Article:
There are many paths to creating a balanced real estate portfolio. Historically, EquityMultiple’s offerings have focused on private real estate investment opportunities. The most recent offering – a public, non-traded real estate investment trust (REIT) – provides investors with a new path toward diversification. Below are explanations distinguishing a private REIT, a publicly traded REIT, and a public non-traded REIT, including certain historical metrics, trends, and considerations for investing in each.
In order to qualify as a REIT:
- 75% of gross income must be comprised of rents from real property, interest on mortgages financing real property, or from sales of real estate;
- 90% of taxable income must be paid to shareholders as dividends each year;
- The entity must be taxable as a corporation;
- The entity must be managed by a board of directors or trustees;
- The entity must have a minimum of 100 shareholders; and
- The entity may not have 50% of its shares held by five or fewer individuals.
Each classification of a REIT has advantages and disadvantages.
As the name implies, information regarding Private REITs is rarely made public. They are neither registered with, nor regulated by, the Securities Exchange Commission (SEC) and bear limited reporting requirements. The minimum investment amount is traditionally highest when compared to other REIT options, potentially as much as $100k or more and, as such, are generally only accessible to high net-worth individuals. Private REITs are very illiquid and difficult to redeem.
Publicly Traded REITs
A publicly traded REIT is so-called because it is listed on a public stock exchange, such as the New York Stock Exchange or NASDAQ. The minimum investment for a publicly traded REIT varies greatly, however they typically have the lowest entry point for investors. Traded REITs are highly liquid with the largest REITs experiencing hundreds of thousands of trades every market day. In addition to liquidity, publicly traded REITs are also open to investors of all types. Publicly traded REITs are registered with and regulated by the SEC and are required to file ongoing notices that are deemed material to the company.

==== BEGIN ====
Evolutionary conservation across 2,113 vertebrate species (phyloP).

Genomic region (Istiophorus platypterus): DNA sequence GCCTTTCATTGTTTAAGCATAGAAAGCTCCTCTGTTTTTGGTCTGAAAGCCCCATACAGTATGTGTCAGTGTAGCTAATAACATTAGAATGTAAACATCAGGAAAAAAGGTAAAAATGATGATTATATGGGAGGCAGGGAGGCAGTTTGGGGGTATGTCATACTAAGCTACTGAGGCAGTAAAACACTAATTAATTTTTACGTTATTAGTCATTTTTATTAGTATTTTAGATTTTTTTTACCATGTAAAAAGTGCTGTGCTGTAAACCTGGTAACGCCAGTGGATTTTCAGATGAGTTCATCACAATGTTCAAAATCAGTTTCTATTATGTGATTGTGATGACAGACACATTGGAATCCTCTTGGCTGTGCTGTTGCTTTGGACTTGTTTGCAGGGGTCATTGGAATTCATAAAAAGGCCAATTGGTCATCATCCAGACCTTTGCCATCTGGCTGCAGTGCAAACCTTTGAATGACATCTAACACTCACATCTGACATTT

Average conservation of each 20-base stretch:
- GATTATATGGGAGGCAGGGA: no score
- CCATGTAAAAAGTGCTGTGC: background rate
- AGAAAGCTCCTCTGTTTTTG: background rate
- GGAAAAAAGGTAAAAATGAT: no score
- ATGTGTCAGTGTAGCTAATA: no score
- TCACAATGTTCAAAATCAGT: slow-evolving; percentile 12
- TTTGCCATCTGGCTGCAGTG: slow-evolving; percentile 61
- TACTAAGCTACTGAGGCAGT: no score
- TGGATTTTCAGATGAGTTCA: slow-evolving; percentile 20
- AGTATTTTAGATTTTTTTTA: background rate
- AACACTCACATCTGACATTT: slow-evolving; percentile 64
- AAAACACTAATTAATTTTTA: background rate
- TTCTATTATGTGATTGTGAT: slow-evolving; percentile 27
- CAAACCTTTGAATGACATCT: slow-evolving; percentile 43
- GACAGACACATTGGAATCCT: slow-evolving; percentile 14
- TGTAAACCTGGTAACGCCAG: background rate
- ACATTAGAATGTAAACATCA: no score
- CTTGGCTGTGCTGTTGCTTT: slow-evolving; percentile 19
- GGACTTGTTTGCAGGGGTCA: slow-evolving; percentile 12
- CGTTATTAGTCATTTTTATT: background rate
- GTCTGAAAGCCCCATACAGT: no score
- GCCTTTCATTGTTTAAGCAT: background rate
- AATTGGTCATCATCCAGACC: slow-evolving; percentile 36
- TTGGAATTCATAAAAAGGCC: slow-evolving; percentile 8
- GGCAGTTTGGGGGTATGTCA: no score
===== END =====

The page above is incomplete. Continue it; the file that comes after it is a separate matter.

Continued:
Public Non-Traded REITs
Public non-traded REITs are generally open to non-accredited investors and often have minimum investment requirements that place them between most private REITs and publicly traded REITs. Rather than trading on public exchanges, investors purchase shares of non-traded REITs directly from a broker-dealer. Typically, this product’s total return is a combination of dividends and appreciation of Net Asset Value (NAV). NAV is calculated as the total value of the entity’s assets minus the value of its liabilities. A public non-traded REIT is generally illiquid, but certain securities may be sold after an initial hold period – for example, after one year, within certain intervals (monthly or quarterly), and potentially at a discount to NAV if redeemed early. Non-traded REITs are also highly regulated at state and federal levels – including by FINRA and the SEC – and are required to file all material company disclosures such as quarterly and annual reports, 8Ks, and proxies.
Taxes and REITs
As a REIT investor, you will receive a 1099-DIV form. The 1099-DIV will include details on all dividends you earned throughout a tax year. REIT dividends may be categorized as ordinary dividends, qualified dividends, or a return of capital, which are all taxed at different rates.